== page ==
This study examines the effect of conflict on pro-social behavior (e.g., volunteering). To this end, I exploit a panel dataset to track individuals who were in danger of physical injury during a military operation in Israel in 2014 before and after this event, against a control group that was not in danger. My results reveal that following the conflict, individuals who were in physical danger are more likely to behave pro-socially than those who were not. Exploring possible mechanisms, I find increased psychological growth (e.g., closer relations with others and greater appreciation of life) after the operation. Placebo analysis using the pre-conflict period reinforces my conclusions.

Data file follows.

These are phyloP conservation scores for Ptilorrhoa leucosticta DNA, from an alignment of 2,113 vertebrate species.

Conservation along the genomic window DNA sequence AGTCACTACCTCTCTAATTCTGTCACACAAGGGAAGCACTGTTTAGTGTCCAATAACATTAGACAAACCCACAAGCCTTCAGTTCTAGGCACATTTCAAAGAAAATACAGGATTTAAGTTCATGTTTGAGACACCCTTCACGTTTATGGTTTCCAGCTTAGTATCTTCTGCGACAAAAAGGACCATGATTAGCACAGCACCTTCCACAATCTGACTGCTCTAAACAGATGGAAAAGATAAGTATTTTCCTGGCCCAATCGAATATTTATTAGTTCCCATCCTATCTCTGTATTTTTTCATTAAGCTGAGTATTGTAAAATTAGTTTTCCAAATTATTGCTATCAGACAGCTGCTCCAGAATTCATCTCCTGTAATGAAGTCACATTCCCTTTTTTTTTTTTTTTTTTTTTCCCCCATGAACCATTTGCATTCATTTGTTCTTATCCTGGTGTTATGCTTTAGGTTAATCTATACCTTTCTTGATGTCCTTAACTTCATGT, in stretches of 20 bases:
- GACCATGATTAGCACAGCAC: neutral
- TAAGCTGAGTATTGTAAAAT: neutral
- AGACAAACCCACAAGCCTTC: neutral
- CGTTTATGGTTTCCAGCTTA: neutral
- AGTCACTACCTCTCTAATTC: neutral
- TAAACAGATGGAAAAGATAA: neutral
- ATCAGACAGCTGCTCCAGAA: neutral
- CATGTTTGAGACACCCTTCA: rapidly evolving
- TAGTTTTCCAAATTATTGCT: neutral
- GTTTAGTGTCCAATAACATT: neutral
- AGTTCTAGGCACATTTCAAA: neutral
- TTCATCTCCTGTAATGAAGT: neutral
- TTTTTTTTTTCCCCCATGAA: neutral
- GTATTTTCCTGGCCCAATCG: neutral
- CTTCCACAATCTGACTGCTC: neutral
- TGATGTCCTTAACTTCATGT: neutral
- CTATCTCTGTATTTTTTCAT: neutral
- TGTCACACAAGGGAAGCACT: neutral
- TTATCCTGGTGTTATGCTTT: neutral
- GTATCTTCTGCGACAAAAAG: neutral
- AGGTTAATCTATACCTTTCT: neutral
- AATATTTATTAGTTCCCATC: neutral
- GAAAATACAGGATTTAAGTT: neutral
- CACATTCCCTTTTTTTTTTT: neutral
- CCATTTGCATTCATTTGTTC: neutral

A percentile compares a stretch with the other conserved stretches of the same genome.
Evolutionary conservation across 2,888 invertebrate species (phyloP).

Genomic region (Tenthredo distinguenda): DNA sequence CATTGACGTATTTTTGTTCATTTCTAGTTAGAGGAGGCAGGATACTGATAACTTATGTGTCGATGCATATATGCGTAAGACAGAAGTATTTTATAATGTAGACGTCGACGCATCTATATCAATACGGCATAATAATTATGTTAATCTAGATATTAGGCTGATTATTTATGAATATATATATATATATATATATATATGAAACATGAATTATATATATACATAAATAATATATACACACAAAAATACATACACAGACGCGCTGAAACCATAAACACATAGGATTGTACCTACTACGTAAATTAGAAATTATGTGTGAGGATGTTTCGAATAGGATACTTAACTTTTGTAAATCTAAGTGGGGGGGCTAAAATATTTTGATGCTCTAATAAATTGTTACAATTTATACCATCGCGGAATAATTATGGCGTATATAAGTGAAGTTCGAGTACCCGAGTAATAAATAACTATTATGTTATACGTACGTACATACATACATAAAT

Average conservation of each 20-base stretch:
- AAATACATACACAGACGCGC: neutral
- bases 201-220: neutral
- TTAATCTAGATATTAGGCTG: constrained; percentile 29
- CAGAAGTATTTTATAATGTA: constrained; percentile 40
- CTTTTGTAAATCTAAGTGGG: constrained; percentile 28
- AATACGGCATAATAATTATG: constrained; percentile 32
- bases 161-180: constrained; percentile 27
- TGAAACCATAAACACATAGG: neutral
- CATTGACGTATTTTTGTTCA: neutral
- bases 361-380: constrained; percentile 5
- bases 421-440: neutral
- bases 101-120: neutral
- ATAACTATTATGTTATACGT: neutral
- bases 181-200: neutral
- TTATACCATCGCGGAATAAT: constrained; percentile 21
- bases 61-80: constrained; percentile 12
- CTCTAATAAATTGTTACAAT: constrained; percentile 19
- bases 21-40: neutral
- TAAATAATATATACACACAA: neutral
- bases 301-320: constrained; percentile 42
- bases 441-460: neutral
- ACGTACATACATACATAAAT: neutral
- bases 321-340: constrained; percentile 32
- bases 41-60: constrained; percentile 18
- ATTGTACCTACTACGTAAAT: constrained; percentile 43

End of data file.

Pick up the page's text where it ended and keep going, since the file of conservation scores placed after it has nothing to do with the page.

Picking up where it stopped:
- Pro-social behavior
- Psychological growth
All Science Journal Classification (ASJC) codes
- Economics and Econometrics